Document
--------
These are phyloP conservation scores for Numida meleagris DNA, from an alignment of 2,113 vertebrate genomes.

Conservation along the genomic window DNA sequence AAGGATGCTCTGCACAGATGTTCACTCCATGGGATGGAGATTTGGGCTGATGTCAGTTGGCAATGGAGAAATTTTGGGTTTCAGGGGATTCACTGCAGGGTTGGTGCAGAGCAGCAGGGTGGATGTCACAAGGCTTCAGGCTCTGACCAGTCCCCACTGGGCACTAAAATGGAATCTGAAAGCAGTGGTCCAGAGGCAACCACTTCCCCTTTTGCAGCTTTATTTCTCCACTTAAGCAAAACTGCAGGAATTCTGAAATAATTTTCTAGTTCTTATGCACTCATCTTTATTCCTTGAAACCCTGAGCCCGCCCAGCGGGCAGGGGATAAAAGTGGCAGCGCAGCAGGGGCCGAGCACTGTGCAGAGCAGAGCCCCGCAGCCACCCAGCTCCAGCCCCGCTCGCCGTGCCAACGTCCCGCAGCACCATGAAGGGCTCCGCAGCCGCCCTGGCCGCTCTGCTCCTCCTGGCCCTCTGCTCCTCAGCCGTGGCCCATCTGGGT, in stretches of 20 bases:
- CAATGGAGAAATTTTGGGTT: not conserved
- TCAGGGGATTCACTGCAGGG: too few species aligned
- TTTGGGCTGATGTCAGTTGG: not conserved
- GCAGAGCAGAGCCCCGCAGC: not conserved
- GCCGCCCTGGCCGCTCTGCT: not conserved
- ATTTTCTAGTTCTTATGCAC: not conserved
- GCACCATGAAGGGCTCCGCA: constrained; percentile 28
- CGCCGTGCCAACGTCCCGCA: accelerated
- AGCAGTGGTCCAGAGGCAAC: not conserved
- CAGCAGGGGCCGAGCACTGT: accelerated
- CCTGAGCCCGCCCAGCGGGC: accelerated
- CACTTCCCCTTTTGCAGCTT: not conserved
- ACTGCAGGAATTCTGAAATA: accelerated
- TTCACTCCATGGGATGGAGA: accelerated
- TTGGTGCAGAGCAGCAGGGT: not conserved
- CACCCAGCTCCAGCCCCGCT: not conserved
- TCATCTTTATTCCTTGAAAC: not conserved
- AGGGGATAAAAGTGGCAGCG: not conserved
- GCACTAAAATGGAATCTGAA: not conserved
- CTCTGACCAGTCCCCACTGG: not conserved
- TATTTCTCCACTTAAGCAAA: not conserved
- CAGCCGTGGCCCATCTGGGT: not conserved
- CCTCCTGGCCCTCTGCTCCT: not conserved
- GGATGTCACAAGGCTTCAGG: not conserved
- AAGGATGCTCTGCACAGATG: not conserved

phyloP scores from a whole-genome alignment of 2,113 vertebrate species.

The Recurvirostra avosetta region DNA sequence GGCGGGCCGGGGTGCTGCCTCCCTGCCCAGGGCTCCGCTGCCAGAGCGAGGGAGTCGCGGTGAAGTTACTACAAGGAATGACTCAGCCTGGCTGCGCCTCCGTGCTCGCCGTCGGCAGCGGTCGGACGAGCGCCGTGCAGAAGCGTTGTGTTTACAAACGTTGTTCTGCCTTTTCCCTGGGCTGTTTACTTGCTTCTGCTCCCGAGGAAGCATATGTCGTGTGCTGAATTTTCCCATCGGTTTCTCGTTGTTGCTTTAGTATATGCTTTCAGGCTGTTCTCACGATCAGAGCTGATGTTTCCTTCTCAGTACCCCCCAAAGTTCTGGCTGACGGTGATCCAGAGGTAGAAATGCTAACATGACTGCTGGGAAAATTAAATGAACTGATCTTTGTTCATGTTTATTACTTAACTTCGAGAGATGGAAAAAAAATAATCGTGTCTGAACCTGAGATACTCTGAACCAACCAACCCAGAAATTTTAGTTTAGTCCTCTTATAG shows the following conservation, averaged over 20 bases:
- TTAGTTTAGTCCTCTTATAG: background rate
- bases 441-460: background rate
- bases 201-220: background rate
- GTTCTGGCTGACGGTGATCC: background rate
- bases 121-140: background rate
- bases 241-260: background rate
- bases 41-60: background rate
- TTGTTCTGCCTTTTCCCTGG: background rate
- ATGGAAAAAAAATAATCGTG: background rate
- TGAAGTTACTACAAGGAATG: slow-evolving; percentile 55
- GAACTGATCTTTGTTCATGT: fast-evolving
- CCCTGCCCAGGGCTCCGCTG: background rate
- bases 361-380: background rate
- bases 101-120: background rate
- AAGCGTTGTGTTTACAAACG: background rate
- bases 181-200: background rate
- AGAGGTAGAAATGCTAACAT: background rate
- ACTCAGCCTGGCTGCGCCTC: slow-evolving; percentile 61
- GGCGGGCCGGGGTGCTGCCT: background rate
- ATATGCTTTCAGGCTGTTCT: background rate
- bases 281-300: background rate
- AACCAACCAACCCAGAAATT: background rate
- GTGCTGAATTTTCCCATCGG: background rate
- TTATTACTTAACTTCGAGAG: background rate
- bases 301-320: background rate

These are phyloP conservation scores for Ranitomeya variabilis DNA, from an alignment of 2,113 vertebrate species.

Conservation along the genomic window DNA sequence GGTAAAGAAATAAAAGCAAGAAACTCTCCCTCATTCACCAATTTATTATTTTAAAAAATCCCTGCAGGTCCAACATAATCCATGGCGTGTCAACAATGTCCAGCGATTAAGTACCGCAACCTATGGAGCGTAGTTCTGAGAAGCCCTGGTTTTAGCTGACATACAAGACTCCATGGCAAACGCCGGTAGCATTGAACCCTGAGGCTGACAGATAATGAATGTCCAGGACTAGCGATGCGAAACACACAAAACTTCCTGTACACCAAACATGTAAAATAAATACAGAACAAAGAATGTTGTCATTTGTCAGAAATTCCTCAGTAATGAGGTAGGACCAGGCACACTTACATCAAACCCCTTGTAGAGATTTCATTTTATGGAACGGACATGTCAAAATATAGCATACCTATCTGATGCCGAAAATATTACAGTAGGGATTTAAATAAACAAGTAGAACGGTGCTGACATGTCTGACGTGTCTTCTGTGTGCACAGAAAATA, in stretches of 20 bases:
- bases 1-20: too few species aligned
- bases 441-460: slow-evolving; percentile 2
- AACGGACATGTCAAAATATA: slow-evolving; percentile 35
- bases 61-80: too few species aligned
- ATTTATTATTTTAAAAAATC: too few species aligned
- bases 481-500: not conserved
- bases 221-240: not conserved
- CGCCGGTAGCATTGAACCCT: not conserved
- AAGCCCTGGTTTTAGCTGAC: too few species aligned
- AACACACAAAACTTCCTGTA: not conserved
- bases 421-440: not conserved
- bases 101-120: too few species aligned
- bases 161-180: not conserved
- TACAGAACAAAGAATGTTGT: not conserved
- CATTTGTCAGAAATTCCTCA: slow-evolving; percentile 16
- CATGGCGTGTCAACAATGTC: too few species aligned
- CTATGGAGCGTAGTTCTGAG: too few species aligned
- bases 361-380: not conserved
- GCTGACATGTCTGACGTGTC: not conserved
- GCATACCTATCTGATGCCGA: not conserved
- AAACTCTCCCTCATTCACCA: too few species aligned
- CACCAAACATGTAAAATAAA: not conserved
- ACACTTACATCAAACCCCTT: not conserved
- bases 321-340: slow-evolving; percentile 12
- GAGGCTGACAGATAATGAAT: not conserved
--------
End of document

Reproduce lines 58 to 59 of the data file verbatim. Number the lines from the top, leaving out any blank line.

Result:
- bases 441-460: slow-evolving; percentile 2
- AACGGACATGTCAAAATATA: slow-evolving; percentile 35